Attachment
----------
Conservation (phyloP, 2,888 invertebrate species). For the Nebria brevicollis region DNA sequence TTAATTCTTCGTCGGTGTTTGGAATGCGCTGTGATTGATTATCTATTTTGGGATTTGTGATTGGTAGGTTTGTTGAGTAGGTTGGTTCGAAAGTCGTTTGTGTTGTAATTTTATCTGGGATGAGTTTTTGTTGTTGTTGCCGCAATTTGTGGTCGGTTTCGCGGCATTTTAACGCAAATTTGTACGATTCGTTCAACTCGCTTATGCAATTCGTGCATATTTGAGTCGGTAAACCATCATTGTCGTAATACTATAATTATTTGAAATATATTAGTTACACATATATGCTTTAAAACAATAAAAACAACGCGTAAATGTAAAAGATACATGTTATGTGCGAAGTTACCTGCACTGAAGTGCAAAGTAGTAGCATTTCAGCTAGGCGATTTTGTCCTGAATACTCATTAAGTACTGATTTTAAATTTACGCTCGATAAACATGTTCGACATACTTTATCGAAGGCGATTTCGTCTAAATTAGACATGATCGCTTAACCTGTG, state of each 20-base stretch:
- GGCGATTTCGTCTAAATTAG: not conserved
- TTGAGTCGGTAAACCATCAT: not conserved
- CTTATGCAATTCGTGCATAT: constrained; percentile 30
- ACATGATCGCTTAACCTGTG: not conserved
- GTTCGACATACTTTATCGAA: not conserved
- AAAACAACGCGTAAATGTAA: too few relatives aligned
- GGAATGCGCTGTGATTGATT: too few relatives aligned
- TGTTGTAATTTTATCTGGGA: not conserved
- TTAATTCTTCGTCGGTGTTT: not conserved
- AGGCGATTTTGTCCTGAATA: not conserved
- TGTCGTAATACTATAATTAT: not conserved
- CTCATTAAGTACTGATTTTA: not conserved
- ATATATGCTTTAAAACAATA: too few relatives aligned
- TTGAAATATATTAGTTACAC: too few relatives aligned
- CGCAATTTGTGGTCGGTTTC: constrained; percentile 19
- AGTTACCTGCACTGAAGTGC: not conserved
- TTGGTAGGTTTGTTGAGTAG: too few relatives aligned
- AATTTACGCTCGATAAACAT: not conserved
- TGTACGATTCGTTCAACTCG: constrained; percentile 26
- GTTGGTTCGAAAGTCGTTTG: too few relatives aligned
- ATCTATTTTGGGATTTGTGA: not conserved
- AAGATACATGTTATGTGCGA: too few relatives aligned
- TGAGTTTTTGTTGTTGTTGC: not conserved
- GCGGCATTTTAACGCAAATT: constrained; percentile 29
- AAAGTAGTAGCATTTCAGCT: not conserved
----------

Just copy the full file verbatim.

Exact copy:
Conservation (phyloP, 2,888 invertebrate species). For the Nebria brevicollis region DNA sequence TTAATTCTTCGTCGGTGTTTGGAATGCGCTGTGATTGATTATCTATTTTGGGATTTGTGATTGGTAGGTTTGTTGAGTAGGTTGGTTCGAAAGTCGTTTGTGTTGTAATTTTATCTGGGATGAGTTTTTGTTGTTGTTGCCGCAATTTGTGGTCGGTTTCGCGGCATTTTAACGCAAATTTGTACGATTCGTTCAACTCGCTTATGCAATTCGTGCATATTTGAGTCGGTAAACCATCATTGTCGTAATACTATAATTATTTGAAATATATTAGTTACACATATATGCTTTAAAACAATAAAAACAACGCGTAAATGTAAAAGATACATGTTATGTGCGAAGTTACCTGCACTGAAGTGCAAAGTAGTAGCATTTCAGCTAGGCGATTTTGTCCTGAATACTCATTAAGTACTGATTTTAAATTTACGCTCGATAAACATGTTCGACATACTTTATCGAAGGCGATTTCGTCTAAATTAGACATGATCGCTTAACCTGTG, state of each 20-base stretch:
- GGCGATTTCGTCTAAATTAG: not conserved
- TTGAGTCGGTAAACCATCAT: not conserved
- CTTATGCAATTCGTGCATAT: constrained; percentile 30
- ACATGATCGCTTAACCTGTG: not conserved
- GTTCGACATACTTTATCGAA: not conserved
- AAAACAACGCGTAAATGTAA: too few relatives aligned
- GGAATGCGCTGTGATTGATT: too few relatives aligned
- TGTTGTAATTTTATCTGGGA: not conserved
- TTAATTCTTCGTCGGTGTTT: not conserved
- AGGCGATTTTGTCCTGAATA: not conserved
- TGTCGTAATACTATAATTAT: not conserved
- CTCATTAAGTACTGATTTTA: not conserved
- ATATATGCTTTAAAACAATA: too few relatives aligned
- TTGAAATATATTAGTTACAC: too few relatives aligned
- CGCAATTTGTGGTCGGTTTC: constrained; percentile 19
- AGTTACCTGCACTGAAGTGC: not conserved
- TTGGTAGGTTTGTTGAGTAG: too few relatives aligned
- AATTTACGCTCGATAAACAT: not conserved
- TGTACGATTCGTTCAACTCG: constrained; percentile 26
- GTTGGTTCGAAAGTCGTTTG: too few relatives aligned
- ATCTATTTTGGGATTTGTGA: not conserved
- AAGATACATGTTATGTGCGA: too few relatives aligned
- TGAGTTTTTGTTGTTGTTGC: not conserved
- GCGGCATTTTAACGCAAATT: constrained; percentile 29
- AAAGTAGTAGCATTTCAGCT: not conserved